updated 03/20/1995 AT 01:00 AM EST
•originally published 03/20/1995 AT 01:00 AM EST
Claiming she is too old-fashioned to seek a divorce after 29 years of marriage, Iolanda has nonetheless taken a thoroughly modern approach to settling her grievances. Retaining famed New York City divorce lawyer Raoul Felder, she filed in a Manhattan court on Feb. 24 for a formal separation from Quinn and sought to restrain him from squandering their estate on the woman she calls a snake. (As long as the two are not divorced, Iolanda retains her rights of inheritance, and, for now, Quinn is under court order not to dissipate the marital assets.) In her sworn affidavit, Iolanda charges that Quinn not only was unfaithful but also beat her. "He raised his hand many, many times," she claims. Quinn says he is "horrified" by the charges. "It may be the allegation du jour," he says. "It just didn't happen."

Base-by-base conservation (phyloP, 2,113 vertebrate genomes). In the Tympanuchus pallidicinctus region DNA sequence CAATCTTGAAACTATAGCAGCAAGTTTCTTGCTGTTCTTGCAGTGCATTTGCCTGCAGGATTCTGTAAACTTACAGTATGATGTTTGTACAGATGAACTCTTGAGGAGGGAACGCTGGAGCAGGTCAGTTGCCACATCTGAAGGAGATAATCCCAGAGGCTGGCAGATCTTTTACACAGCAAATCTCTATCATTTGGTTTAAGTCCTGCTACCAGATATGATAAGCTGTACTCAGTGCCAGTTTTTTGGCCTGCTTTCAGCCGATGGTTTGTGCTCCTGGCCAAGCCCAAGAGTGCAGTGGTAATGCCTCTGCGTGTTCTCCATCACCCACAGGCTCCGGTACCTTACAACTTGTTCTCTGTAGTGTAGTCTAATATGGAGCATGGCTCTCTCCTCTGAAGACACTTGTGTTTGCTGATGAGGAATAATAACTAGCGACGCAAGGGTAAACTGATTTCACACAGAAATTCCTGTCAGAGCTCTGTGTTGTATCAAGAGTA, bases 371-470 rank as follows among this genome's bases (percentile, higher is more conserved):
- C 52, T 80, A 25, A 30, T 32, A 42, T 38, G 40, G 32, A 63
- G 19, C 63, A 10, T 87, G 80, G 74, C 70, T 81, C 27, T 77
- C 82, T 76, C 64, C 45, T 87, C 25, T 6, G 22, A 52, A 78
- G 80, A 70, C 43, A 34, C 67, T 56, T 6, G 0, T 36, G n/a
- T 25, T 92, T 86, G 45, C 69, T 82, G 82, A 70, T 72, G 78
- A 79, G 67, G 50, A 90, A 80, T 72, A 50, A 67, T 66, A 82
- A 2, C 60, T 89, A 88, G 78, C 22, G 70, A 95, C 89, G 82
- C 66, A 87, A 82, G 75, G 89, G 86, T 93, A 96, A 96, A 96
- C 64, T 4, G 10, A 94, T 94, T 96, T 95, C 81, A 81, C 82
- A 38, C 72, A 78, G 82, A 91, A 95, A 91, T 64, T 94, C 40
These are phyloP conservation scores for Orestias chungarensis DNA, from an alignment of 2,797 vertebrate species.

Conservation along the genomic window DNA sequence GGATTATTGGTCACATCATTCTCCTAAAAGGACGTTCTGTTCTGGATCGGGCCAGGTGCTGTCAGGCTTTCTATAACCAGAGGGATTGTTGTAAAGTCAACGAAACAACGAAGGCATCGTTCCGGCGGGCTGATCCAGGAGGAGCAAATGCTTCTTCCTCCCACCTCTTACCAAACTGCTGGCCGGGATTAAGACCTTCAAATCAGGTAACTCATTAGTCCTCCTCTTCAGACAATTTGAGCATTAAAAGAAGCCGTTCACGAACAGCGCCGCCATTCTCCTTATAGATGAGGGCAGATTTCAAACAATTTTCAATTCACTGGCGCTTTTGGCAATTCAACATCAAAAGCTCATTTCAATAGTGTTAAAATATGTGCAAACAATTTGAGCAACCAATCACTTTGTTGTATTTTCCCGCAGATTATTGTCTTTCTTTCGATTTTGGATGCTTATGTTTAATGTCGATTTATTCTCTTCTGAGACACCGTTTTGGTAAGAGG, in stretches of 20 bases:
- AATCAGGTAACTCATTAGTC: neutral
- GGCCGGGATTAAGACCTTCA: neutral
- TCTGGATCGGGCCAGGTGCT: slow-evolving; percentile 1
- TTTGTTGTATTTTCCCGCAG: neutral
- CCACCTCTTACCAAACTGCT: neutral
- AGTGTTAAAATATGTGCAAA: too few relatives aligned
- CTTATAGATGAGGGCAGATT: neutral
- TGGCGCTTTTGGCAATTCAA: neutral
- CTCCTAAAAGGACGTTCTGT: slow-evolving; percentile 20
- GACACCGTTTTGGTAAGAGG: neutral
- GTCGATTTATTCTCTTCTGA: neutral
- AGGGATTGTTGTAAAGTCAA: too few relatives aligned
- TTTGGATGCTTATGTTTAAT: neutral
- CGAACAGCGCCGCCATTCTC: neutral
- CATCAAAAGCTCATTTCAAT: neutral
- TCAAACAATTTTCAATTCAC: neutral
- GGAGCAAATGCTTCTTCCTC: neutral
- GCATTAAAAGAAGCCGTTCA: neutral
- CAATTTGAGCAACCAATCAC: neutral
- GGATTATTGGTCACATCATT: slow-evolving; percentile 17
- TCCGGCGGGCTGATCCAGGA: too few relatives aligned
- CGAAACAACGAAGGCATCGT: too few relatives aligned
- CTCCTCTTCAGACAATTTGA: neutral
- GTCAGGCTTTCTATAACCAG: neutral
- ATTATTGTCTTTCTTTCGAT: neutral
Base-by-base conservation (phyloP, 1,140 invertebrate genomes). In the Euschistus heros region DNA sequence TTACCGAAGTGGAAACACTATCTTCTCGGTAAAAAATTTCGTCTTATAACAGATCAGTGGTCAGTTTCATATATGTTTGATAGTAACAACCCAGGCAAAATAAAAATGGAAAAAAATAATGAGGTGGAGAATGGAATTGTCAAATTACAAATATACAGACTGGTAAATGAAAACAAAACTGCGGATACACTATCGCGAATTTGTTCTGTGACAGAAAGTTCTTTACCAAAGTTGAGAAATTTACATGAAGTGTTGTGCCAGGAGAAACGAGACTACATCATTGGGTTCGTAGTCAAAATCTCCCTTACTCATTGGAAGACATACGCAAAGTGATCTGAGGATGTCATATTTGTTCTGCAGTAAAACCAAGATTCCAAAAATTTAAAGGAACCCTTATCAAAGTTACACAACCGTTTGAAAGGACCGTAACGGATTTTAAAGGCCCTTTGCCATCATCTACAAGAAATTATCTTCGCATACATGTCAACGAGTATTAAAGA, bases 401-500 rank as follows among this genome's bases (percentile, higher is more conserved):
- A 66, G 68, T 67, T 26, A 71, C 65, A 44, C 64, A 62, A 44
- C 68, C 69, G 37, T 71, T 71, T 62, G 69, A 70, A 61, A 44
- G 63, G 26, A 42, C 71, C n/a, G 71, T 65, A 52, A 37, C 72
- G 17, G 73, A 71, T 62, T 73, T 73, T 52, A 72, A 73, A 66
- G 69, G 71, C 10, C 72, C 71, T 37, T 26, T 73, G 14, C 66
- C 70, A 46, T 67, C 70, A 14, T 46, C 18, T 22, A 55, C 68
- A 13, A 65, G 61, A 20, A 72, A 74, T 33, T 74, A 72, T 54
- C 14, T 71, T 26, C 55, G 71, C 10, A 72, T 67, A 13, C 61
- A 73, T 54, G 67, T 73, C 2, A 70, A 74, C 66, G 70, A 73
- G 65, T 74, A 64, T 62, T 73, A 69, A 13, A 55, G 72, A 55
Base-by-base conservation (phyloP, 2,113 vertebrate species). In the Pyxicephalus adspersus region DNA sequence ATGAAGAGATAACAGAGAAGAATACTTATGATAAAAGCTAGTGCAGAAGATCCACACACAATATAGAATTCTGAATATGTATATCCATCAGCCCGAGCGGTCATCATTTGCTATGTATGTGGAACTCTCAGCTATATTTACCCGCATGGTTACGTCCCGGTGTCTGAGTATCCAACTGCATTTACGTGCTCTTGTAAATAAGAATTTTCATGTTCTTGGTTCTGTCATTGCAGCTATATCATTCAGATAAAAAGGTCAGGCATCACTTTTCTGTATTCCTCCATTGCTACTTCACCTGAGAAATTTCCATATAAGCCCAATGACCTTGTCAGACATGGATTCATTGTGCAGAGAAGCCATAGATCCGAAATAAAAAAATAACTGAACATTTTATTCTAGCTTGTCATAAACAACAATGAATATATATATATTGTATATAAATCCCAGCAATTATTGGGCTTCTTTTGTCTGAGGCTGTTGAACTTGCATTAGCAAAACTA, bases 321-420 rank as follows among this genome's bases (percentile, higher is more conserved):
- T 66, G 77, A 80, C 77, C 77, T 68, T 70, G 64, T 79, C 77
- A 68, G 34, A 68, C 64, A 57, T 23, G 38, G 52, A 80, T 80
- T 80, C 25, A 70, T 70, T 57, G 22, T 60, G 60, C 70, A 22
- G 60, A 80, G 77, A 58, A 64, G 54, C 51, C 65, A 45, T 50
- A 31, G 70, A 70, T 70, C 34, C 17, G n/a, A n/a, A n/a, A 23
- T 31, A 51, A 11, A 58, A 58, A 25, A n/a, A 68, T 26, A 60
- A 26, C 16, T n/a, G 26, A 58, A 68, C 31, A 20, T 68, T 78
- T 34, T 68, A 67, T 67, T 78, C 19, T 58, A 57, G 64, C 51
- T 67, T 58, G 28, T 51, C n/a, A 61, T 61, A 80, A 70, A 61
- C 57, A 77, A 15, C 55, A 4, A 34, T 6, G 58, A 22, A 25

Iolanda, a Venice-born wardrobe assistant, met Quinn on the set of Barabbas in Rome in 1961. "I gave him a new life," says Iolanda, who claims Quinn had just been abandoned by first wife Katherine de Mille. But the couple were still married when Iolanda bore Quinn two children, and she was pregnant with a third when she and Quinn finally wed in 1966. Though he continued fathering children here and there (he has four illegitimate offspring in all), Iolanda forgave all his affairs—until he took up with Benvin. "She's ugly," Iolanda exclaims. "Ugly! This is what is upsetting me."
Just seven months ago, Iolanda pleaded with Quinn to "come back and live a normal life." Quinn, however, seeks not a reconciliation but, he says, "peace," and he pledges "to support Mrs. Quinn like a queen." Though a woman scorned, Iolanda harbors few illusions. "I still love my husband," she says. "I also know he's the greatest liar alive."